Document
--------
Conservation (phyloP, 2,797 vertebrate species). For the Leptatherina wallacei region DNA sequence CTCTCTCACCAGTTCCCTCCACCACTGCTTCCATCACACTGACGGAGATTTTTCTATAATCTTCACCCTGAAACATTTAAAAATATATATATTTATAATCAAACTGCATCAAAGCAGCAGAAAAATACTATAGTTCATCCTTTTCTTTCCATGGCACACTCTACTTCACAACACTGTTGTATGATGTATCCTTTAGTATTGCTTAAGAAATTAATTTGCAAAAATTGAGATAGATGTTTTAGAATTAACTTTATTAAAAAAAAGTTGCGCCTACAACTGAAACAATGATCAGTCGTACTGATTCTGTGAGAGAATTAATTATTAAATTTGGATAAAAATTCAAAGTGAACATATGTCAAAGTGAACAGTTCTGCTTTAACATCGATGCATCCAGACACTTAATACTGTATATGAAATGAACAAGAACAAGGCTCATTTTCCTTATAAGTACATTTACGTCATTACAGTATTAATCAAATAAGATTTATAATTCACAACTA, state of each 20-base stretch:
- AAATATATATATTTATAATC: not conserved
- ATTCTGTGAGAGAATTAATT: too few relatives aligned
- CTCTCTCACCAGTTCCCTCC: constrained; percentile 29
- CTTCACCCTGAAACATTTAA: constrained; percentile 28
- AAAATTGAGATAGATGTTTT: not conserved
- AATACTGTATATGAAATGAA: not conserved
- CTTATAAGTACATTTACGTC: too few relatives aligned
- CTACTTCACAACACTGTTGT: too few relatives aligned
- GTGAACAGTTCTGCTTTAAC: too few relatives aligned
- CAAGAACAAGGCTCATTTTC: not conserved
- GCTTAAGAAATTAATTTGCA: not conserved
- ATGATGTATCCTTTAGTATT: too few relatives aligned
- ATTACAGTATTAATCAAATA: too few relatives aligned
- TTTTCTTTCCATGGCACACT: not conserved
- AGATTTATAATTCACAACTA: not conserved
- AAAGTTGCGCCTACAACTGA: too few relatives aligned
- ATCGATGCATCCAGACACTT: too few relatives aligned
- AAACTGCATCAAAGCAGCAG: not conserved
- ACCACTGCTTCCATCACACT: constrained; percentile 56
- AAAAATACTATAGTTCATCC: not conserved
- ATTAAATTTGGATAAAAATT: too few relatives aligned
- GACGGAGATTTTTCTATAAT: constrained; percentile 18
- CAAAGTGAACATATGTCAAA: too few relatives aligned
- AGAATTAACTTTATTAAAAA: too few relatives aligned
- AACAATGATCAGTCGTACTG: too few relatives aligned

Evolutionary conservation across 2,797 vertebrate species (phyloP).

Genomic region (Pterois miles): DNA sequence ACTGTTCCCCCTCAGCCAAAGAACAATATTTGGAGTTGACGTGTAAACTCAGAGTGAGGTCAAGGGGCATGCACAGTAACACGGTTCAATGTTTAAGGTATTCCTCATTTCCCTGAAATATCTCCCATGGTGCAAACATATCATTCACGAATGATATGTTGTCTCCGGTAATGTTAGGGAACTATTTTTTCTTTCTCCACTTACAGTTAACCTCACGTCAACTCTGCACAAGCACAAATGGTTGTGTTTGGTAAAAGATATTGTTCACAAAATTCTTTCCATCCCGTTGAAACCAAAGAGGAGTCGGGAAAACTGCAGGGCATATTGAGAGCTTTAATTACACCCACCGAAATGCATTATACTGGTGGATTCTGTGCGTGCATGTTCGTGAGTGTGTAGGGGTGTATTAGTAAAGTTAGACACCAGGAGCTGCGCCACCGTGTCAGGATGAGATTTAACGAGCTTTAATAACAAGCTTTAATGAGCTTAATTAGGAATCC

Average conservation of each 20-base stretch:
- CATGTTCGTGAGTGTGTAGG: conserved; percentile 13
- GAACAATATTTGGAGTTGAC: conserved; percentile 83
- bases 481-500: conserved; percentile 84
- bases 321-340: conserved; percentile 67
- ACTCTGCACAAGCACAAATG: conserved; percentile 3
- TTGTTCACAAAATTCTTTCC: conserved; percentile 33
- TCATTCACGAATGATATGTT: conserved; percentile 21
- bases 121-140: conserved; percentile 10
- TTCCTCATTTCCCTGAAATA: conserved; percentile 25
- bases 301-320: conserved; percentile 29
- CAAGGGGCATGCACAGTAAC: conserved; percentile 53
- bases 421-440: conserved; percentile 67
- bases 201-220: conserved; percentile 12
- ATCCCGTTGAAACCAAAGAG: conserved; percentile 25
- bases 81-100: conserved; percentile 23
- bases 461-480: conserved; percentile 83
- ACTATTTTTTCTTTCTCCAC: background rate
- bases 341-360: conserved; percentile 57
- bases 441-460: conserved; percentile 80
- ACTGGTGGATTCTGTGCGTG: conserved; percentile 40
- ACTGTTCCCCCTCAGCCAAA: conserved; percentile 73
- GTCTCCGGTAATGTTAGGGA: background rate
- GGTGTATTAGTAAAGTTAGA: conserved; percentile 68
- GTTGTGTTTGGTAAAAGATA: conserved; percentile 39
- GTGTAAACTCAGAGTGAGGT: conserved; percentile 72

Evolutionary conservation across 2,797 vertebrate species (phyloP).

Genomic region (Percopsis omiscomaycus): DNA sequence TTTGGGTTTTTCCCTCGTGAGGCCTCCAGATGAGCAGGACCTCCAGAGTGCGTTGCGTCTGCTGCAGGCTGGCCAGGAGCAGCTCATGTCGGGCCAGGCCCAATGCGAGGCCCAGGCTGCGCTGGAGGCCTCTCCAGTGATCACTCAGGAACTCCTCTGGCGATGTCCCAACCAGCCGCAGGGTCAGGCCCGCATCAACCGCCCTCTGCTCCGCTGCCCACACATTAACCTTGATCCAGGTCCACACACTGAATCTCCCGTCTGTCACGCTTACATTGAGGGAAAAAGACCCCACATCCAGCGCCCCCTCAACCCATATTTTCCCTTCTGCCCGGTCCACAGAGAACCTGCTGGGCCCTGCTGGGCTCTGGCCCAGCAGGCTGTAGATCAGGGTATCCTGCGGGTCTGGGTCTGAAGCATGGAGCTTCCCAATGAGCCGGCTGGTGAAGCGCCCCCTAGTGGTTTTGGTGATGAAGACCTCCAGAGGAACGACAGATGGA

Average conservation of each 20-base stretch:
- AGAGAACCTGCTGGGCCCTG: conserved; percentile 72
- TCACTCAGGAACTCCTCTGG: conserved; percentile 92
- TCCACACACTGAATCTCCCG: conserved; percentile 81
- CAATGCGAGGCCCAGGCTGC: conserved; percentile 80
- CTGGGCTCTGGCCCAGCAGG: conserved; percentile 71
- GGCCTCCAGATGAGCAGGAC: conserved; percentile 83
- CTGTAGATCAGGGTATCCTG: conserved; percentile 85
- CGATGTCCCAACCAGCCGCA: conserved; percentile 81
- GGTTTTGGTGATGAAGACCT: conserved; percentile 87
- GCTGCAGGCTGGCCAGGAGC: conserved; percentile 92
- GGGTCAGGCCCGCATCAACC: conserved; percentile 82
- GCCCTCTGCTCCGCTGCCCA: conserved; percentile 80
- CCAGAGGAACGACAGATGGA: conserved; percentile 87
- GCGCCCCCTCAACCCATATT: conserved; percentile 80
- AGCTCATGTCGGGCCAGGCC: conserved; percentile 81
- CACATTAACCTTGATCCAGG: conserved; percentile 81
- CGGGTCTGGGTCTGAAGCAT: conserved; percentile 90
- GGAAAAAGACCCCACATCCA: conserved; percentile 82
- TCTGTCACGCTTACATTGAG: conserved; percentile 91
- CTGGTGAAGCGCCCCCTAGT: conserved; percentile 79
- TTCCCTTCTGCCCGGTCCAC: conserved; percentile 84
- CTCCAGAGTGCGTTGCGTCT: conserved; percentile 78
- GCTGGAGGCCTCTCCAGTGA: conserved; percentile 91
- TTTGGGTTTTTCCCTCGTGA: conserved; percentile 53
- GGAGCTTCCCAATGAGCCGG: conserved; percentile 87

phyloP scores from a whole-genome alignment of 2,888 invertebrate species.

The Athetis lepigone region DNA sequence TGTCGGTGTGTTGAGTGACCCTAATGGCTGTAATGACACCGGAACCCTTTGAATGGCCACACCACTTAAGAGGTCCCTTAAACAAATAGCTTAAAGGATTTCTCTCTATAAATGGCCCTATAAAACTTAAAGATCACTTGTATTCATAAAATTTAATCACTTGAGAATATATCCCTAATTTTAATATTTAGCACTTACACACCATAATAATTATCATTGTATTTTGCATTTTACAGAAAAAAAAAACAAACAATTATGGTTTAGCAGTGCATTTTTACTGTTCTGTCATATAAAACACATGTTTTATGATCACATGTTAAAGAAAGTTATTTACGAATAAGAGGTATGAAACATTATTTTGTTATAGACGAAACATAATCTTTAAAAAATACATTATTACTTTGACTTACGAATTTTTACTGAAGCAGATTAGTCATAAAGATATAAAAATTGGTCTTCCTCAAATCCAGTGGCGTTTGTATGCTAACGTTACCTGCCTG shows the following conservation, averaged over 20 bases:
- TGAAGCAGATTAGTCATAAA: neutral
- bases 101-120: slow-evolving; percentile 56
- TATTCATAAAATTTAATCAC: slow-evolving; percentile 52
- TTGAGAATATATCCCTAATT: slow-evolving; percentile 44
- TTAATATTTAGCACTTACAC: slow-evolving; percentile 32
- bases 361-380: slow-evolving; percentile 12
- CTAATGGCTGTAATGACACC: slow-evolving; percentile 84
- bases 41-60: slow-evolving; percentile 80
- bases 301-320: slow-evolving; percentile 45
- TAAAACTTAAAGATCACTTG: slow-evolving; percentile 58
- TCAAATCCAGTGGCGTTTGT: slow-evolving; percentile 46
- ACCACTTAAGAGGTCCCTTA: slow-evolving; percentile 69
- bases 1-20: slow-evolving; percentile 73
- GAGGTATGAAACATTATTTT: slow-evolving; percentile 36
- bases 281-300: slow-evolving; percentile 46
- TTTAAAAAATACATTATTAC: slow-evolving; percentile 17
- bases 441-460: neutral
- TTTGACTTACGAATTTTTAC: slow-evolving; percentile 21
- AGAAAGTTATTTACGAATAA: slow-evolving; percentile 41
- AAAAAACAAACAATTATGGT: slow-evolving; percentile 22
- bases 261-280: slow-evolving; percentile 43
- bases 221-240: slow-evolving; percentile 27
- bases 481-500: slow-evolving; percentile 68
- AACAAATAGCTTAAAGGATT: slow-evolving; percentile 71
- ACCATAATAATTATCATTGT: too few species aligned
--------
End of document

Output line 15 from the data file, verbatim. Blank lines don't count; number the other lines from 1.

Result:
- TTTTCTTTCCATGGCACACT: not conserved